In § 32 BDSG the interests are weighed up in contrast to § 28 BDSG. A balancing of interests can open up new opportunities. The assessment of necessity has to be very strict. The necessity of the payroll accounting control for the purpose of establishing employment is the only thing to check.
According to the ULD the client has to refer to methods that do not require data collection (less severe measure). Controlling payroll accountings of employees of contractors would enable the access for the client to data (religious affiliation, marital status, date of birth, tax class, etc.) that is not necessary for the minimization of the liability risk. Therefore, the transfer of payroll accountings form contractors to clients is not permitted by law.
The client might consider this situation as a dilemma. On the one hand the guarantor is responsible fort he compliance of the Minimum Wage Law by the contractor. On the other hand he isn’t allowed to control the payroll accountings of the contractor to minimize his risk of liability. The legislator did not create a corresponding legal basis according to § 1 Abs. 3 Satz 1 BDSG that could jutify such a control.
Good solution approaches
Certainly it’s useful to make appropriate contractual regulations and choose the service providers carefully. This isn’t a legal obligation but has to be considered as binding to minimize the liability risk for the client.
At this point we only want to name a few solution approaches:
• Checking the offer for signs that the minimum wage is not paid
• contractual term for compliance of the Minimum Wage Law with contractual penalty regulation
• regulations for subcontractors (exemption from demands, banc guarantees)
• auditing regulations (anonymization, trusted third parties)
• right of veto for subcontractual relations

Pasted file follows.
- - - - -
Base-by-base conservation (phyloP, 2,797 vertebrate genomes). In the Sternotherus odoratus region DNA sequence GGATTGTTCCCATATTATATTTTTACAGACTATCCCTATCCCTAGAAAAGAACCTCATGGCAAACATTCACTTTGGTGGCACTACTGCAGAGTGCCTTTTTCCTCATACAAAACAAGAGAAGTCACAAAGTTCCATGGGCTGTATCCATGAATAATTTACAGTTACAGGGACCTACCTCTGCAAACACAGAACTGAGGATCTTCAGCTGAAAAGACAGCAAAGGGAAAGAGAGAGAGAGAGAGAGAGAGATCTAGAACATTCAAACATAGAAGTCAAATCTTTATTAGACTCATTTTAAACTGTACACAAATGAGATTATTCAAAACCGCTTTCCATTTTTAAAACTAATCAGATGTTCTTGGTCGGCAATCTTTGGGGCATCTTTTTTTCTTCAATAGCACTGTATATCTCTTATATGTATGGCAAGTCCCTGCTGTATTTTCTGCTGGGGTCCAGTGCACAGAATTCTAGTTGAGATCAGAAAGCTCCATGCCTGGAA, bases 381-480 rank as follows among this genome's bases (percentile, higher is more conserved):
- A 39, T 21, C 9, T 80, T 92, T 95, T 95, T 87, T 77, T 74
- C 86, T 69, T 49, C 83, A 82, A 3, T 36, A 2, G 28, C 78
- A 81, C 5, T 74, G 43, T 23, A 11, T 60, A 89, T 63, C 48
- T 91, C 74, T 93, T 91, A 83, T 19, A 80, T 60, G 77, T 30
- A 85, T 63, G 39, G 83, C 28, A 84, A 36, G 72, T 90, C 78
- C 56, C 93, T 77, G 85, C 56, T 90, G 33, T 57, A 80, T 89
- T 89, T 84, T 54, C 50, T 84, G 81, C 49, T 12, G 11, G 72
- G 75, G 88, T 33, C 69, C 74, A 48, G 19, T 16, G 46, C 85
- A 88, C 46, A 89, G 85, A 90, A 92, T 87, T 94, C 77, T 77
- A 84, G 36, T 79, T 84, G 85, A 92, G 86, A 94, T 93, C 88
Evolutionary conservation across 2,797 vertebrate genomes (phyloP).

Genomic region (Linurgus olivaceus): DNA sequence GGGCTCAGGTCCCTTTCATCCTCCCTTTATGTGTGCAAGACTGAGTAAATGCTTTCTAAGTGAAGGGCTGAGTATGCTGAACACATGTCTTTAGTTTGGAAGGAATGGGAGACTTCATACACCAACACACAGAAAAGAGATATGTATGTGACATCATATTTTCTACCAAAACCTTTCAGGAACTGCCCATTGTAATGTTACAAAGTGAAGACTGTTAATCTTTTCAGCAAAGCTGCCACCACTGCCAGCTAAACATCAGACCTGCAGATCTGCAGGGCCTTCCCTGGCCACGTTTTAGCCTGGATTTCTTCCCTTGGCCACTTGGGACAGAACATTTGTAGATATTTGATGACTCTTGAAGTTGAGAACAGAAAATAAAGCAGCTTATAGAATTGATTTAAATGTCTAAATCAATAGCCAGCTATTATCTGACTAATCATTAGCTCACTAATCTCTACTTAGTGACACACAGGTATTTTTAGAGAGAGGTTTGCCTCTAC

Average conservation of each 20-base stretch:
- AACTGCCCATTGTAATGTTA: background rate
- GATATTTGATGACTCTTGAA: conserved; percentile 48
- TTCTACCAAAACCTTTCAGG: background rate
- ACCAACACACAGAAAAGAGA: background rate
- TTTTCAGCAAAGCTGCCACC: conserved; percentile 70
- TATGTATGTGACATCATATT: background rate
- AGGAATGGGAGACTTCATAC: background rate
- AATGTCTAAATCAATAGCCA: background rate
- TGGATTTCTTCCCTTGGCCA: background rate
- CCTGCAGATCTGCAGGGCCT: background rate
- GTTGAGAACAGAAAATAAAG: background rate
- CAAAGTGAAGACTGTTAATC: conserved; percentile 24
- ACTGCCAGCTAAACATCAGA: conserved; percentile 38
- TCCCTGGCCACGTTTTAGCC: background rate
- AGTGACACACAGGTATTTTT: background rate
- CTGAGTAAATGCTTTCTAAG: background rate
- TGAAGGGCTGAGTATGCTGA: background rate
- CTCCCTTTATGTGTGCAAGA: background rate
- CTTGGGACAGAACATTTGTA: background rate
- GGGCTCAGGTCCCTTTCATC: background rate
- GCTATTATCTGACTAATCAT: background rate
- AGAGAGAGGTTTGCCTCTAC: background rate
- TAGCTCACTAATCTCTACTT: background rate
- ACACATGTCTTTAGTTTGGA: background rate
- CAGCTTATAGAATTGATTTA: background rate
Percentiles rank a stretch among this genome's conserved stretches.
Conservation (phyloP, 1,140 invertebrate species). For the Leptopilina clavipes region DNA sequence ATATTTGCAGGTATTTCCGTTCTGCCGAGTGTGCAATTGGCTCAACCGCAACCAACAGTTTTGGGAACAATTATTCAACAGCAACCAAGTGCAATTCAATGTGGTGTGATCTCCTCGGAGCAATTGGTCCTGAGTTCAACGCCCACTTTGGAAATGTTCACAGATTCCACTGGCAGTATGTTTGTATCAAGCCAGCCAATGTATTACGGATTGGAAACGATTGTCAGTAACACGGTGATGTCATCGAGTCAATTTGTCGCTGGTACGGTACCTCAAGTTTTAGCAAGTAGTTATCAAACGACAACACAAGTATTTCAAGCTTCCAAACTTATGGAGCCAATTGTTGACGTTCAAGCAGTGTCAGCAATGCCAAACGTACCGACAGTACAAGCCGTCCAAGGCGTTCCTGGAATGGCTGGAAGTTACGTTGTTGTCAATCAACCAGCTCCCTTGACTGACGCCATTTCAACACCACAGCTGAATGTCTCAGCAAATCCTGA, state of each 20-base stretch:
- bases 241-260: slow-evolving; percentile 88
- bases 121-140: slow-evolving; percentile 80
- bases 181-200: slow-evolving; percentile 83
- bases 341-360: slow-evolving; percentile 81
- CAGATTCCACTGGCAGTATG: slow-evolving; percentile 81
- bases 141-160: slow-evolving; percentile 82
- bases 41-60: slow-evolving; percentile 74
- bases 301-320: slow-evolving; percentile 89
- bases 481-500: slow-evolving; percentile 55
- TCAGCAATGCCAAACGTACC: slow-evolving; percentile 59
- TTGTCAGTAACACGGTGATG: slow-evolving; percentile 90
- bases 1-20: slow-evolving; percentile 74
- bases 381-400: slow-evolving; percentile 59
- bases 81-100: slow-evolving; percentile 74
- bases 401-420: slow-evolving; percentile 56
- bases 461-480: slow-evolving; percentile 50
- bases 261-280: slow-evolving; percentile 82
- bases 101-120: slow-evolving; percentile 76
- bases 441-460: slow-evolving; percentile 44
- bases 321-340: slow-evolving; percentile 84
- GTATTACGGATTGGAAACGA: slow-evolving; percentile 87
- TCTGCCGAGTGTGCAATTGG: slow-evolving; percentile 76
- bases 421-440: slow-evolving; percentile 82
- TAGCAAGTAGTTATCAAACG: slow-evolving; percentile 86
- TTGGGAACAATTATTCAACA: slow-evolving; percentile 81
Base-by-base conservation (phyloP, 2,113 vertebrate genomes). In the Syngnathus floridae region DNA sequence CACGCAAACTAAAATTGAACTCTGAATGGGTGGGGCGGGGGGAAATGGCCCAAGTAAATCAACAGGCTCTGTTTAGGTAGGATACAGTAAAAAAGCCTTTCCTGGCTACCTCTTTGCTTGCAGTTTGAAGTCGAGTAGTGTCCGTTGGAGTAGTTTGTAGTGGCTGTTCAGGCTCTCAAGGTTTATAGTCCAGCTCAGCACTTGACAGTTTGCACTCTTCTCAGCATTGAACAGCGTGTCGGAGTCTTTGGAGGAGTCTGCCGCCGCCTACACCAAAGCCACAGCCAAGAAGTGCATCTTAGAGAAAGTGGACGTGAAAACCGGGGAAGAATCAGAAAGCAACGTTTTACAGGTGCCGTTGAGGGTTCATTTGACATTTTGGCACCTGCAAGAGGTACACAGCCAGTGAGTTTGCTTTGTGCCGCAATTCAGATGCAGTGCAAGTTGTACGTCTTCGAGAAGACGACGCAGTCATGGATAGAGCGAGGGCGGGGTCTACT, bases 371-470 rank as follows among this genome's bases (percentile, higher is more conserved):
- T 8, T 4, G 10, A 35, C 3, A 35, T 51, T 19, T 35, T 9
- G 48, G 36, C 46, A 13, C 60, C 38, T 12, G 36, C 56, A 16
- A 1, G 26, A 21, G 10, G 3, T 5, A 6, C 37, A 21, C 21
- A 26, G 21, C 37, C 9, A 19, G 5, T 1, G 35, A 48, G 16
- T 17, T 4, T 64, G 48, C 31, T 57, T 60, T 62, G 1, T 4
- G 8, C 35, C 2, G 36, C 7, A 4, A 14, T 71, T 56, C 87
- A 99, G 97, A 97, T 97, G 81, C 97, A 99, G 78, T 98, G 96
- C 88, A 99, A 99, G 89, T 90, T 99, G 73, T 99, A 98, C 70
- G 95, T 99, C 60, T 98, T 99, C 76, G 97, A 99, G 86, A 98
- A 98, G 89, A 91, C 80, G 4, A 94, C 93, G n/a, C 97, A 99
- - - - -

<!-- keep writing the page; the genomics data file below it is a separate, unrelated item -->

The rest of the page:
For further information and detailed solution please contact your competent and experienced data protection officer.
Industry 4.0: a future-oriented project– benefit from the opportunity, avoid risks
The future-oriented project Industry 4.0 targets the fortification and sustainability of the German industry. At the same time the data privacy protection needs to be respected.
Chances and ambitions of the future-oriented project Industry 4.0
The future-oriented project Industry 4.0 targets the fortification and sustainability of the German industry.
Foreign companies especially from the Asian region enhance their competitive position by increasing the productivity and by accelerating the process of innovation while the German industry has to deal with raw material scarcity and the increasing average age of the employees. The industry has to meet these challenges.
The German industry needs viable solutions for the future to that.
The technology of cyber-physical systems (CPS) carries the potential for a solution. These systems are small computers with sensors and actors (drive units; converter). They can be integrated in almost all objects and be connected via Internet. When the physic and digital world mix we talk about the Internet of things. The collected data can serve for the appropriate and customizable use of resources. The machines are able to signal when the maintenance needs to be done and spare parts are necessary. Therefore production delays and loss of production are minimised (predictive maintenance).
Germany’s traditionally very export-orientated mechanical engineering can profit massively from this new and intelligent technology. The main benefit of this technology is the connection of machines and services as a service package.
The data privacy protection is not negligible
This practice requires caution as to the data privacy protection: often the collected data have personal references and are therefore subject to the BDSG in Germany.
Employees for example have to log in into their machines before they start working. This procedure allows to collect data that show which person when, how long and by doing what has operated the machine.
This information enables companies to create complete usage profiles of their employees. If these profiles are suitable for performance monitoring and behaviour control, they need to be checked in advance as prescribed by law by the data protection officer.
The legislator enacted protective laws that need to be respected before implementing the new technology as possible in order to avoid the possible degradation of several employees to machines and expose them to continuous control (privacy by design).